It proves to me, at least, that big city liberals live in a world where they don’t expect anyone they come into contact with to have a view other than their orthodoxy, otherwise I can’t imagine why they’d risk offending someone during a non-political conversation.

    Somewhat off the point of Cathy’s piece, I know, but I’m wondering if anyone else has experienced this?

  5. “…she is more likely simply an ardent, passionate citizen driven to despair.”

    No…she is basically what Michael Moore is: another version of WWF Wrestling. It’s entertainment, folks; the problem is when people take any of it seriously.

  6. Brad S.: Ah, yes, let’s place all the blame on that evil bogeyman, the “mainstream media.” They’re the only ones who give Moore credibility.

    What, then, to make of all the people who have bought Moore’s book and made it a best-seller (not to mention far more popular than Coulter’s treatise)? They can’t all work for the media. Obviously, then, they’ve just been brainwashed by the media. Thank God that you, somehow, managed to avoid those terrible brainwashing waves that seem to have afflicted, remarkably enough, only those people who disagree with you.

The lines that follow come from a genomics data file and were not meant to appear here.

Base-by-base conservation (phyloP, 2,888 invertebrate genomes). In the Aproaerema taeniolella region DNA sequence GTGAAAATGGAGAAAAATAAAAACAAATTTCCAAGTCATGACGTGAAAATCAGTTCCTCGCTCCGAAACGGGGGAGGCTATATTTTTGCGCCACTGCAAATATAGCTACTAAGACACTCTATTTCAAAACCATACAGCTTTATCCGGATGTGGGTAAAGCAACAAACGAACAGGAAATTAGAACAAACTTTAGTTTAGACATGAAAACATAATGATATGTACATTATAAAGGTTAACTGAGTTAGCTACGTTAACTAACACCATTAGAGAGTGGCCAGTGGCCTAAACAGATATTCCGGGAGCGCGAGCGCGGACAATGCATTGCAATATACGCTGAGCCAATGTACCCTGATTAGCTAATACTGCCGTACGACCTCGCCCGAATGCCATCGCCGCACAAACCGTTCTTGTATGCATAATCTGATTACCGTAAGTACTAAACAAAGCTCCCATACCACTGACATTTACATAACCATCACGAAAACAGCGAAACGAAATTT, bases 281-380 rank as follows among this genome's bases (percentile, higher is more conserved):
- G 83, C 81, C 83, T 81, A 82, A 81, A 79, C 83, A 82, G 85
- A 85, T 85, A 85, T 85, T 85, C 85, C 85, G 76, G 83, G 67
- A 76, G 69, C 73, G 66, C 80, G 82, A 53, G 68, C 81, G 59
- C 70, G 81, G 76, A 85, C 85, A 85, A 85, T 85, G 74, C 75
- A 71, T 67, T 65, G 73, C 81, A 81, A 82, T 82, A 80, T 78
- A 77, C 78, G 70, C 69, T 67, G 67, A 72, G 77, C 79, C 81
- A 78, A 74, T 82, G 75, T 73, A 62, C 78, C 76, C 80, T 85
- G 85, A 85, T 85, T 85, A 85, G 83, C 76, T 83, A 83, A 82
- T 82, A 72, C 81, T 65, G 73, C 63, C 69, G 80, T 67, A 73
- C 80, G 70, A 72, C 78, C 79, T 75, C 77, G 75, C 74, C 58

7. The story I’ve heard is that Coulter’s actually much smarter than her public persona. All the foaming about the traitorous librulls is just a gimmick that she’s discovered plays well with the rubes, gets her on TV, and sells the hardbacks.

  8. People tend to forget that Rush is quite fond of the terms “Femi-Nazi” and “Eco-Nazi” also. Please, quit trying to redefine what an insult is people – you sound like Clinton with his “is” statement.

  9. (1) Democrats are thin-skinned. They’ve dished it out for years (the article gives a few good examples, but forgets Michael Moore, remember that guy with the Oscar[tm], and more fame, awards, accolades, and wealth than Coulter will ever have?), but apparently can’t take it.

    My entire life, as a rock-solid centrist, I have been given a few disapproving glances from time to time by conservatives, but from liberals I have been called “racist,” I have been called “insensitive,” and I have been derided for not toeing the Noam Chomsky foreign policy and Hillary Clinton domestic policy lines.

    Liberals can all go to hell, and I hope Coulter puts them there. The entire web is exploding with “NOT ME!” messages from liberals who say Coulter is throwing the baby out with the bathwater. To liberals I say: Bull. Prove it. I didn’t hear any liberals complain when I was being called “racist.” Go take it like an adult for once in your lives.